It’s no surprise, large companies are getting more interested in tapping into the flexibility afforded by a contingent workforce. Last year, large companies that use staffing firms reported that, on average, 21% of their workforces were made up of contingent workers, up from 12% in 2010. It’s expected to be 29% in 2030. On top of this, the ongoing pandemic has shone a spotlight on the benefits of engaging contingent workers.

Amid all this, it’s clear that enterprise firms need visibility into their contingent workforces. And that’s where Utmost Software comes in. Utmost’s software product integrates with Workday and enables companies to track and manage all of their contingent workers. In September, the company won a competition styled after the television show “Shark Tank”  during SIA’s Collaboration in the Gig Economy conference; other finalists were three HR technology firms who vied for top prize in front of a panel of expert judges.

The founders of Utmost hit on doing something with the contingent workforce — after speaking with a number of senior executives — when they found it was a pain point for enterprise firms.

Headquartered in San Francisco and Dublin, Ireland, the company is led by CEO and co-founder Annrai O’Toole. After putting in 10 years at Workday, O’Toole says he decided it was time to start his own firm. “There are lots of software companies that do stuff for employees but there’s not too many engaging the extended workforce,” O’Toole says.

COO and co-founder Dan Beck, who also comes from Workday, says there was even more pain among executives when it comes to tracking their nonemployee workforces than they had initially realized. “We see the market as a bigger opportunity than the VMS software players have been able to address,” Beck says.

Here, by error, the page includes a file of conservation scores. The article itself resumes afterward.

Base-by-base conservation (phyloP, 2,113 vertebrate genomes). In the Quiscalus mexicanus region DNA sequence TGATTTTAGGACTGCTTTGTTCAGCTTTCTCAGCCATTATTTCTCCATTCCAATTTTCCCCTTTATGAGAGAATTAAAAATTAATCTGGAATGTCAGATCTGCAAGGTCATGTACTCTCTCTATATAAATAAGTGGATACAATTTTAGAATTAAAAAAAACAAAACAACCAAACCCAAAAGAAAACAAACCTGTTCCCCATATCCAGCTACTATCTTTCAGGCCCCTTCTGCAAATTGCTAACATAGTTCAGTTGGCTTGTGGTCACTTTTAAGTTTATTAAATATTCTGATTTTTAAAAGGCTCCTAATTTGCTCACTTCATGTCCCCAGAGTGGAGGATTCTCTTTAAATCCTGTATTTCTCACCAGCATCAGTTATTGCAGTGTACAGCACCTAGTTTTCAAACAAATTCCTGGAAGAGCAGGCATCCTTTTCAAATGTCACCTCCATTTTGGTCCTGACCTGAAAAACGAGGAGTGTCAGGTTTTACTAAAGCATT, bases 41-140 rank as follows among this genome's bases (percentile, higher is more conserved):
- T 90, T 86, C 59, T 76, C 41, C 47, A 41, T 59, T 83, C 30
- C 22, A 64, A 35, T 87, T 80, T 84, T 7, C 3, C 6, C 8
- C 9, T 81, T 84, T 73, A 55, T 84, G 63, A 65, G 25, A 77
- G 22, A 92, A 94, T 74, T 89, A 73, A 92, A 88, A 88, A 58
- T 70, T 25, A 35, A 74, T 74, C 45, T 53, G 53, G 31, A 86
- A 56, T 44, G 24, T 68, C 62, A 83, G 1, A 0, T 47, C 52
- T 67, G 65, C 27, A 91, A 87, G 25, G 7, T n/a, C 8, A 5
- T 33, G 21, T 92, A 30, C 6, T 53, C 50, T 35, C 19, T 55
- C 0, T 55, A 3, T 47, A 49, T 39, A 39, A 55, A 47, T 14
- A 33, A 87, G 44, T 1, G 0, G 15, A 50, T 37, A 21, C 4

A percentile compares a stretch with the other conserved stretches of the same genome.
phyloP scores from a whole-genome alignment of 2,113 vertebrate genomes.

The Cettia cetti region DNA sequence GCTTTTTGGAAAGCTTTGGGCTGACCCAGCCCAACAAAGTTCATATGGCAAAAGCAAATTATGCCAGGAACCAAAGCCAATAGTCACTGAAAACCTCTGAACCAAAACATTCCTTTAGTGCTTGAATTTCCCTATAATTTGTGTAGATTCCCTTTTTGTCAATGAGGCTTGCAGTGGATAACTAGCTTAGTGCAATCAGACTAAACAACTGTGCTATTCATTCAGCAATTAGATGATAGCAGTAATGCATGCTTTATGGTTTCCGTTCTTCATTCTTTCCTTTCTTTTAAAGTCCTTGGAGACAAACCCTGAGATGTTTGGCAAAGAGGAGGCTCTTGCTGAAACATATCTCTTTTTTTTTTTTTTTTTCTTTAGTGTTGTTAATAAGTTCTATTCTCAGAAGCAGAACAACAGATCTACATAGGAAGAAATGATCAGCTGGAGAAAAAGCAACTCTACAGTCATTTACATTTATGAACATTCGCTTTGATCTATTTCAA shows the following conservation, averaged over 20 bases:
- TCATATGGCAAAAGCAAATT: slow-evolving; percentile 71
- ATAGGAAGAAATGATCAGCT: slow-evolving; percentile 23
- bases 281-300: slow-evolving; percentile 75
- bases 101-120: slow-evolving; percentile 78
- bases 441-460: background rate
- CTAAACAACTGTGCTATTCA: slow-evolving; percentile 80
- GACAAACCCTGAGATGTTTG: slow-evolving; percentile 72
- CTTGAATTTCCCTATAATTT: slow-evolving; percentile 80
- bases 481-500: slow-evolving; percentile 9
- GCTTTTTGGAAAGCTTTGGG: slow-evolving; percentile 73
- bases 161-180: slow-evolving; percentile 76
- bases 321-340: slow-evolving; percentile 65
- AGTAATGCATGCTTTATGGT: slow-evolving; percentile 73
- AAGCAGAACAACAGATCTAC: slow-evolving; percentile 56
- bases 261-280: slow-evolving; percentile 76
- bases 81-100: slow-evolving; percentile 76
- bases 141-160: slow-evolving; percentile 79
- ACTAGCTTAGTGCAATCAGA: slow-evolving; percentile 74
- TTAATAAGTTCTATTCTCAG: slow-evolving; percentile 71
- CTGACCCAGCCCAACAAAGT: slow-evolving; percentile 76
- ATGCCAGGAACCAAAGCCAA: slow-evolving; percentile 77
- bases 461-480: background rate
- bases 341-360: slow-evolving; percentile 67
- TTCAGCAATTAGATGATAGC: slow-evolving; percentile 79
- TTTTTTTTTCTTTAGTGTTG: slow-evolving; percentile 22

Filling in the gaps. Vendor management systems only handle only a small percentage of nonemployee labor. Utmost aims to capture a much larger percentage of nonemployee spend through their system while at the same time offering the functionality of a VMS.

For example, one of its clients, Colonial Life, has 14,000 independent sales agents. Those agents would not likely appear in a VMS. In addition, the insurer also has health counselors that help the salespeople, another cohort that may not be seen in a VMS. Other examples of nonemployee spend not typically captured in a VMS include franchisee networks and business process outsourcing arrangements.

Utmost’s strategy caught the attention of Shark Tank judges.

“All of the startups were really interesting,” Pete Flint, judge and managing partner of NFX, a venture capital firm, said of the competition. “Utmost stood out, just their thoughtfulness, their experience, their distribution; I think that really stood out. This is a terrific opportunity; it’s a burning need for many enterprises.”

“Although there was something timely in everything we saw today, Utmost, in particular, I think is really timely to what enterprise customers, HR executives, hiring managers are trying to solve right now,” said Rebecca Henderson, judge as well as CEO and executive board member at Randstad nv.

Enterprises pay. In addition to taking a more expansive look at companies’ nonemployee labor pools, Utmost is also unlike VMS providers in how it gets paid. Rather than the supplier-paid arrangement typical for VMS deals, Utmost is paid by enterprise firms that use Utmost’s data.

The company believes in having a direct relationship with clients and builds software that directly meets the needs of enterprise users.  “Just philosophically that direct relationship with the enterprise is important,” O’Toole says.

The company also differentiates itself on three core points: its native experience with Workday, a total talent view and worker centricity — part of which is a rich profile of workers. It helps to have an existing user base but of course there are some experts that believe that this may create unique challenges.

Notable trends. Beck also noted the company is seeing several trends amid the Covid-19 outbreak that affect the nonemployee workforce.

Those trends include social justice driving the need for diversity and inclusion. He believes knowledge of the nonemployed workforce will become even more important as companies not only want to work with diversity suppliers but also bring in workers with diverse backgrounds.

Remote work, which became big with Covid-19, is also expected to continue.

Moving forward, Utmost intends to continue working to shed light to clients on their nonemployee workforces. And O’Toole said it’s evident as Utmost continues its journey forward,  enterprise firms need this window on their nonemployee workers.